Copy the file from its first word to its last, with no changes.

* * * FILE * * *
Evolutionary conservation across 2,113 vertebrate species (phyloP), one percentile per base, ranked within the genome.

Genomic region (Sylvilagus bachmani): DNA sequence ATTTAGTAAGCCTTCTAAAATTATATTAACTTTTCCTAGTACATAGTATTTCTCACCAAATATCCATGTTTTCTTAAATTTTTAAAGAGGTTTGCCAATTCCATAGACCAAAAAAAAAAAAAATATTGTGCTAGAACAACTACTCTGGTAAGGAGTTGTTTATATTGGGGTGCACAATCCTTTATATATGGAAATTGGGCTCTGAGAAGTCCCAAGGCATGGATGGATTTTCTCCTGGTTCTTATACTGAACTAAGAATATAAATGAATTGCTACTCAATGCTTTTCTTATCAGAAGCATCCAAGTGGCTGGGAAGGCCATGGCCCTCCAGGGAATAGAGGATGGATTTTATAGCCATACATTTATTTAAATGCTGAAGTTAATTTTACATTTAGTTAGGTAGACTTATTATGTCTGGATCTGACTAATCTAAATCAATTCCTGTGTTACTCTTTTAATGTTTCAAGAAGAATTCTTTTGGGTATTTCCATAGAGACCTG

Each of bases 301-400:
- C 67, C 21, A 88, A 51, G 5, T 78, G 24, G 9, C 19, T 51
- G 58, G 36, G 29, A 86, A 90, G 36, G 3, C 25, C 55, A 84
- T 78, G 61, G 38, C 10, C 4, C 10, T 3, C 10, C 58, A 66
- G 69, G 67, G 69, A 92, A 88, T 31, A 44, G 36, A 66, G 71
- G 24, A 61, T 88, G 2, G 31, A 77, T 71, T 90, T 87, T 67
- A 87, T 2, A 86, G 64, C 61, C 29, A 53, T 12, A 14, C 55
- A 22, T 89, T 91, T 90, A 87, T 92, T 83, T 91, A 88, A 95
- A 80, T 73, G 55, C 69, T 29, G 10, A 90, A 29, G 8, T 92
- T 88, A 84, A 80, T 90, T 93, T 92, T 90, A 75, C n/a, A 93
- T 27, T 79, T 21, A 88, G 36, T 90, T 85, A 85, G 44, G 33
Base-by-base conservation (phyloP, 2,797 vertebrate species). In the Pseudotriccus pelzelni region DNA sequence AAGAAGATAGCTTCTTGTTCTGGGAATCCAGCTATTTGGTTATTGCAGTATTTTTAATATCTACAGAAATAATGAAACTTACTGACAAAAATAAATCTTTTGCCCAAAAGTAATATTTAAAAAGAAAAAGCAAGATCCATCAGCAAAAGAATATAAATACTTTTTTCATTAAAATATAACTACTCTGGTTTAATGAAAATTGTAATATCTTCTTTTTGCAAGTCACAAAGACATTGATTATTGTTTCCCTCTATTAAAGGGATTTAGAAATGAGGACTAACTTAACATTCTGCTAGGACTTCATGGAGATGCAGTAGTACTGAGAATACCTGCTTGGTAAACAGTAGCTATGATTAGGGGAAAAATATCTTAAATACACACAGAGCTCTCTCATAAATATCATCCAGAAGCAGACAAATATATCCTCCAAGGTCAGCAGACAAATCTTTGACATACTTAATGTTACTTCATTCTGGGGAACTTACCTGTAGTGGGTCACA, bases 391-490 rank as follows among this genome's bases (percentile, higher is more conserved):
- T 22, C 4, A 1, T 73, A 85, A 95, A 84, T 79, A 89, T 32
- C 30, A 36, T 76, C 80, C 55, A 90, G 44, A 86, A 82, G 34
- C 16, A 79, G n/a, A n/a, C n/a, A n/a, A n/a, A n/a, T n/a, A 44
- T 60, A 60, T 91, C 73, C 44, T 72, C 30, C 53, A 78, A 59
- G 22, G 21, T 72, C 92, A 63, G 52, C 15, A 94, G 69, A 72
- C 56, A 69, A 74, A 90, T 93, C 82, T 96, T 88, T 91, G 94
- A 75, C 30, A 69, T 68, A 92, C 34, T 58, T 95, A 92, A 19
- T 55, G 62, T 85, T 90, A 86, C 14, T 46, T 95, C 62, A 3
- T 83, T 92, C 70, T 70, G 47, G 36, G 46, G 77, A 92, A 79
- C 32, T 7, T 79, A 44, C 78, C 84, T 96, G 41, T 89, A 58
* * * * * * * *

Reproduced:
Evolutionary conservation across 2,113 vertebrate species (phyloP), one percentile per base, ranked within the genome.

Genomic region (Sylvilagus bachmani): DNA sequence ATTTAGTAAGCCTTCTAAAATTATATTAACTTTTCCTAGTACATAGTATTTCTCACCAAATATCCATGTTTTCTTAAATTTTTAAAGAGGTTTGCCAATTCCATAGACCAAAAAAAAAAAAAATATTGTGCTAGAACAACTACTCTGGTAAGGAGTTGTTTATATTGGGGTGCACAATCCTTTATATATGGAAATTGGGCTCTGAGAAGTCCCAAGGCATGGATGGATTTTCTCCTGGTTCTTATACTGAACTAAGAATATAAATGAATTGCTACTCAATGCTTTTCTTATCAGAAGCATCCAAGTGGCTGGGAAGGCCATGGCCCTCCAGGGAATAGAGGATGGATTTTATAGCCATACATTTATTTAAATGCTGAAGTTAATTTTACATTTAGTTAGGTAGACTTATTATGTCTGGATCTGACTAATCTAAATCAATTCCTGTGTTACTCTTTTAATGTTTCAAGAAGAATTCTTTTGGGTATTTCCATAGAGACCTG

Each of bases 301-400:
- C 67, C 21, A 88, A 51, G 5, T 78, G 24, G 9, C 19, T 51
- G 58, G 36, G 29, A 86, A 90, G 36, G 3, C 25, C 55, A 84
- T 78, G 61, G 38, C 10, C 4, C 10, T 3, C 10, C 58, A 66
- G 69, G 67, G 69, A 92, A 88, T 31, A 44, G 36, A 66, G 71
- G 24, A 61, T 88, G 2, G 31, A 77, T 71, T 90, T 87, T 67
- A 87, T 2, A 86, G 64, C 61, C 29, A 53, T 12, A 14, C 55
- A 22, T 89, T 91, T 90, A 87, T 92, T 83, T 91, A 88, A 95
- A 80, T 73, G 55, C 69, T 29, G 10, A 90, A 29, G 8, T 92
- T 88, A 84, A 80, T 90, T 93, T 92, T 90, A 75, C n/a, A 93
- T 27, T 79, T 21, A 88, G 36, T 90, T 85, A 85, G 44, G 33
Base-by-base conservation (phyloP, 2,797 vertebrate species). In the Pseudotriccus pelzelni region DNA sequence AAGAAGATAGCTTCTTGTTCTGGGAATCCAGCTATTTGGTTATTGCAGTATTTTTAATATCTACAGAAATAATGAAACTTACTGACAAAAATAAATCTTTTGCCCAAAAGTAATATTTAAAAAGAAAAAGCAAGATCCATCAGCAAAAGAATATAAATACTTTTTTCATTAAAATATAACTACTCTGGTTTAATGAAAATTGTAATATCTTCTTTTTGCAAGTCACAAAGACATTGATTATTGTTTCCCTCTATTAAAGGGATTTAGAAATGAGGACTAACTTAACATTCTGCTAGGACTTCATGGAGATGCAGTAGTACTGAGAATACCTGCTTGGTAAACAGTAGCTATGATTAGGGGAAAAATATCTTAAATACACACAGAGCTCTCTCATAAATATCATCCAGAAGCAGACAAATATATCCTCCAAGGTCAGCAGACAAATCTTTGACATACTTAATGTTACTTCATTCTGGGGAACTTACCTGTAGTGGGTCACA, bases 391-490 rank as follows among this genome's bases (percentile, higher is more conserved):
- T 22, C 4, A 1, T 73, A 85, A 95, A 84, T 79, A 89, T 32
- C 30, A 36, T 76, C 80, C 55, A 90, G 44, A 86, A 82, G 34
- C 16, A 79, G n/a, A n/a, C n/a, A n/a, A n/a, A n/a, T n/a, A 44
- T 60, A 60, T 91, C 73, C 44, T 72, C 30, C 53, A 78, A 59
- G 22, G 21, T 72, C 92, A 63, G 52, C 15, A 94, G 69, A 72
- C 56, A 69, A 74, A 90, T 93, C 82, T 96, T 88, T 91, G 94
- A 75, C 30, A 69, T 68, A 92, C 34, T 58, T 95, A 92, A 19
- T 55, G 62, T 85, T 90, A 86, C 14, T 46, T 95, C 62, A 3
- T 83, T 92, C 70, T 70, G 47, G 36, G 46, G 77, A 92, A 79
- C 32, T 7, T 79, A 44, C 78, C 84, T 96, G 41, T 89, A 58